by Snorri Sturluson

The richest and purest source for the ideas and attitude to life of the early Teutonic people is the literature of Iceland during the twelfth and thirteenth centuries. When Icelanders began to write sagas about the events of bygone days, it was Christian monks who led the way with stories of the missionary kings of Norway, Olaf Tryggvason and "Saint Olaf". Snorri Sturluson was repelled by the pious remarks and unctuous style, and interpretation of the events themselves. His sagas are both more realistic and more entertaining.

The Upsala Codex, a parchment document from about 1330, is one of the most important manuscripts of the Prose Edda, or "Younger Edda", which was written by Snorri Sturluson around 1220 CE. It has four sections.

1. The Prologue, which consists of anthropological observations, which justify Snorri's retelling of the mythological tales. Snorri has used an orthodox Christian stance, identifying the pagan gods as ancient heroes deified by their ignorant followers. He explains the mythology as a the remnants of the history of a royal dynasty in Asia. (This may not be totally off the mark, given the evidence of runic alphabets found in Hungary and Turkey.)

2. Gylfaginning, "The Deluding of Gylfi": It consists of a story in which King Gylfi asks three kings, "High One", "Just-as-high", and "Third" about Norse mythology. Snorri was thus able to tell the myriad myths in a witty style, without speculation of their veracity.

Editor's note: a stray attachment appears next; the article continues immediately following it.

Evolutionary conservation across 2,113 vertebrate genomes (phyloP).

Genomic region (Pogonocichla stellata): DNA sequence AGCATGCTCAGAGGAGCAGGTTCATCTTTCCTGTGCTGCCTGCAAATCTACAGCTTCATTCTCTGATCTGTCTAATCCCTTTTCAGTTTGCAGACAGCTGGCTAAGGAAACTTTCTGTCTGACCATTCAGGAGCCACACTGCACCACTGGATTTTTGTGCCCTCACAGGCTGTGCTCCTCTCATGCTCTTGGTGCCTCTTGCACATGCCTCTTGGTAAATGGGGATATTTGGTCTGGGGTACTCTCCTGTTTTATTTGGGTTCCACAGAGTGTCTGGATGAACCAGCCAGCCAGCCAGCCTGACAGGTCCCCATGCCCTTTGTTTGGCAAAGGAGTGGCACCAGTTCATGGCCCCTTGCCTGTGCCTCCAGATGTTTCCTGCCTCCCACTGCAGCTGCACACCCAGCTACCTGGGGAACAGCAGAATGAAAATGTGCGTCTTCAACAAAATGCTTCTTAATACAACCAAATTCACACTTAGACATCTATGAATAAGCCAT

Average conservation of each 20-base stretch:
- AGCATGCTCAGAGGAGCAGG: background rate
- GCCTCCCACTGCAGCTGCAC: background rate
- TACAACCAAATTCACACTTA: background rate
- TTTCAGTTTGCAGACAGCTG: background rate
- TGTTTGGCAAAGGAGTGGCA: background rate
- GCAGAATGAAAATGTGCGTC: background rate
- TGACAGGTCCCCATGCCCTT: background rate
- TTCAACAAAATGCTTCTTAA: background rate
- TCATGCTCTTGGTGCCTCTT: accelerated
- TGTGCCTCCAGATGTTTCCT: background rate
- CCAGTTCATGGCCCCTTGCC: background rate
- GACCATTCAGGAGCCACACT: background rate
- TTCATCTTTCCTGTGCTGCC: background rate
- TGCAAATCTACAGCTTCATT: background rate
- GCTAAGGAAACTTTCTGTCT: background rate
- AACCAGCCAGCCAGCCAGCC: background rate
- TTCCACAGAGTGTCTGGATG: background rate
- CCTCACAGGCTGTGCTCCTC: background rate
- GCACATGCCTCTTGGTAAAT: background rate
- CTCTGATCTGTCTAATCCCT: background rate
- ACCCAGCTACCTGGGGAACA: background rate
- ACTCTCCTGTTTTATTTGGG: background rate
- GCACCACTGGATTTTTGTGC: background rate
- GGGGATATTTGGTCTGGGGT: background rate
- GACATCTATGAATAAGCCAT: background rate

3. Skáldskaparmál, "Poetic Diction", gives various kennings and elliptical references to the stories behind them. The poets of Sturluson's era were Christian, but were expected to still be able to write of the pagan mythology of two hundred years earlier. Snorri again uses the vehicle of a visitor to the Aesir, who is told stories. This section is the primary purpose of the Prose Edda, a discussion of the language and imagery of poetry, and how its metaphors can be understood in terms of Norse mythology.

4. Háttatal is the final part, a poem composed by Snorri about King Hakon and and Duke Skuli. The 102 stanzas are accompanied by a commentary in prose on the variations of meter and style exemplified by each verse. (I have yet to find an online version of this section of the Edda.)

The Northvegr (formally Midhnott Sol) site carries the Rasmus B. Anderson translation and the Arthur Gilchrist Brodeur translation of the Prose Edda. It is also available on the website. Woden's Harrow uses the Jean Young translation.

Lexicon of Kennings contains explanations of the obscure poetic references, by Eysteinn Björnsson and William P. Reaves.